Are Centipedes Poisonous To Humans?

Just to be clear, there's a difference between "poisonous" and "venomous." A venomous animal injects a toxin or venom into its victim with its teeth or with a spine or stinger. A poisonous animal will make you sick, too, but only if you eat it or, in rare cases, touch the poison it excretes from its skin. For example, BBC says a poison dart frog is probably the most poisonous animal on Earth — and that's not because it has a lethal bite. When a poison dart frog gets nervous, it literally sweats poison. One frog contains enough poison to kill 13 humans or two bull elephants, according to the Washington Post. Who's going to eat a frog, though?

Similarly, who's going to eat a bug, unless you're one of those strange folks who goes for the chocolate covered ants just so you can say you've eaten chocolate-covered ants? You're safe for now, but there may come a time when you'll have to eat bugs like centipedes, at least if Blade Runner 2049 has anything to say about it. So it might behoove you to know which arthropods are edible and which ones aren't.

Poisonous? Or venomous?

According to New York City Parks, millipedes aren't venomous, but they do excrete a chemical out of their pores, which in some species smells bad and in other species contains hydrogen cyanide. So you don't want to go eating a millipede. Centipedes, which look similar to millipedes, are actually venomous. Orkin tells us that they produce a toxin in a gland behind their fangs, and they're capable of delivering a painful bite if they, you know, happen to crawl over your ankle while you're lying in bed early one morning. The pain is similar to a bee sting, and for most humans it's more painful than it is dangerous. The bite of larger species tends to be more painful, but not necessarily more dangerous. The real danger is similar to the danger of being stung by a bee — if you're allergic, you can have an anaphylactic reaction. If not, you're going to hurt for a few hours and maybe a few days, but that's really all.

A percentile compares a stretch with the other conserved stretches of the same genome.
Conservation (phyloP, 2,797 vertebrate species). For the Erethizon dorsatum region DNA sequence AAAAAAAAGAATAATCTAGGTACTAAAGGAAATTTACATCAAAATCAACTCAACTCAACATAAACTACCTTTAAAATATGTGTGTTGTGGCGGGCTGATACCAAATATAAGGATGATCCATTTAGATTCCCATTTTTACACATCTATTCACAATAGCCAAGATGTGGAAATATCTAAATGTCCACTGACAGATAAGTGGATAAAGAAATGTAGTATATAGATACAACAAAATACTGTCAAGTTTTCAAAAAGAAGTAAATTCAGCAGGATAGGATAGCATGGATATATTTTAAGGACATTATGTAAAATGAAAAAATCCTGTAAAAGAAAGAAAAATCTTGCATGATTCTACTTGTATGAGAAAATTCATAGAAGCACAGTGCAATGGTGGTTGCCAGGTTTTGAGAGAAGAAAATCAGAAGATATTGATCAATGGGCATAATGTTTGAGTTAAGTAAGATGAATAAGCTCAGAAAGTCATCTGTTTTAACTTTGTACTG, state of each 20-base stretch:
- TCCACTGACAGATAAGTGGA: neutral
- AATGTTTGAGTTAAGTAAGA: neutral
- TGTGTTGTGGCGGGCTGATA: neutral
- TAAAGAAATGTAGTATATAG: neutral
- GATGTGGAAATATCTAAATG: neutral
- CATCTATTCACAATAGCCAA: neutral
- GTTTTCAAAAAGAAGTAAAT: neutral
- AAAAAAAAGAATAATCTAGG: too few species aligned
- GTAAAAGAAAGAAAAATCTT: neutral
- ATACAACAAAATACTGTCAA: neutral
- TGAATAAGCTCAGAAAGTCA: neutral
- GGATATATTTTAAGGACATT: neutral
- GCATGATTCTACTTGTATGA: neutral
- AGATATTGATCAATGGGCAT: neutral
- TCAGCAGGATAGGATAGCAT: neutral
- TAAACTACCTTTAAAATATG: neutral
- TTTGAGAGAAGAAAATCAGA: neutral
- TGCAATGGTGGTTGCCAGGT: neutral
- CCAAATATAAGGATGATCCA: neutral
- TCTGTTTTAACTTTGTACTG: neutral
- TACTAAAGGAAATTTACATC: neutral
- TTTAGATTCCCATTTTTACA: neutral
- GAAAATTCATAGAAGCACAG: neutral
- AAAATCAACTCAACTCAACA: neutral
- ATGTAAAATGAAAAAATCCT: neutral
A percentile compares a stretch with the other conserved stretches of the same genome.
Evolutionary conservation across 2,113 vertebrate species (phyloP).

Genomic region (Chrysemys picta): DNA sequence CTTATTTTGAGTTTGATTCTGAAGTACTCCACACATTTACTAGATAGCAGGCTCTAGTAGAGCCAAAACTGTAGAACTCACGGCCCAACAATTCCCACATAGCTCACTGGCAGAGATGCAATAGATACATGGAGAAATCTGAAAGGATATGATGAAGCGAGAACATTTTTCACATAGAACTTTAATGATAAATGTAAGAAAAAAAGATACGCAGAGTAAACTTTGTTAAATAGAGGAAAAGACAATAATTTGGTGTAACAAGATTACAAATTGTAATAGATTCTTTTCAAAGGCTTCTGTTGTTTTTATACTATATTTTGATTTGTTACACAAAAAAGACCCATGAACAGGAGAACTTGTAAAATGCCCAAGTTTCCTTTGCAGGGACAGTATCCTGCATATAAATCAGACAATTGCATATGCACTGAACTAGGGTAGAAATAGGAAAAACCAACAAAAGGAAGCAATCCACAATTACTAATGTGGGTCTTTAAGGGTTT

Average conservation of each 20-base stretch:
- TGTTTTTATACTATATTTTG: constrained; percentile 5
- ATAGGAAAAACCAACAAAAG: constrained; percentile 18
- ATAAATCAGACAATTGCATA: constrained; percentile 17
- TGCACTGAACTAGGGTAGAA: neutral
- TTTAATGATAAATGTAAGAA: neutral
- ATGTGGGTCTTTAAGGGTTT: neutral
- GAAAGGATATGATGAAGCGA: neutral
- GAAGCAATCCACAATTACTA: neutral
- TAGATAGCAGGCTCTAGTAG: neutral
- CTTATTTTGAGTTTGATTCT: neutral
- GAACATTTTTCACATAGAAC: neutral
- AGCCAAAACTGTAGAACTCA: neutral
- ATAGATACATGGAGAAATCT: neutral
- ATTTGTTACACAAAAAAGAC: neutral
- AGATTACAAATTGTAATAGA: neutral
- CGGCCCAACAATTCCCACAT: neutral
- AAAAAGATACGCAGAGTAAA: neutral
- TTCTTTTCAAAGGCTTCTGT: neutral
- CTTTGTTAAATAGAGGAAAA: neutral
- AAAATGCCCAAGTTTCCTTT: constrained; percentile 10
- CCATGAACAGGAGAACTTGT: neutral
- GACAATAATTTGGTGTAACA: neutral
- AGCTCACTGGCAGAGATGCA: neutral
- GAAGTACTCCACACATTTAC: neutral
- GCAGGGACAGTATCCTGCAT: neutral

There is one species of centipede that has been implicated in at least one human fatality according to Science Direct — the giant centipede, also called the Chinese red head, which is common in Asia and Hawaii. But although certainly venomous, even that ginormous thing isn't usually deadly.

But can you eat a centipede? You know, if it's 2049 and there aren't any more cows, chickens, or pigs, or if you live in California and the power company keeps turning off the electricity? Yes, you can, as long as you remove the head and pincers. And hey, who wants the head or pincers anyway? Bon centipede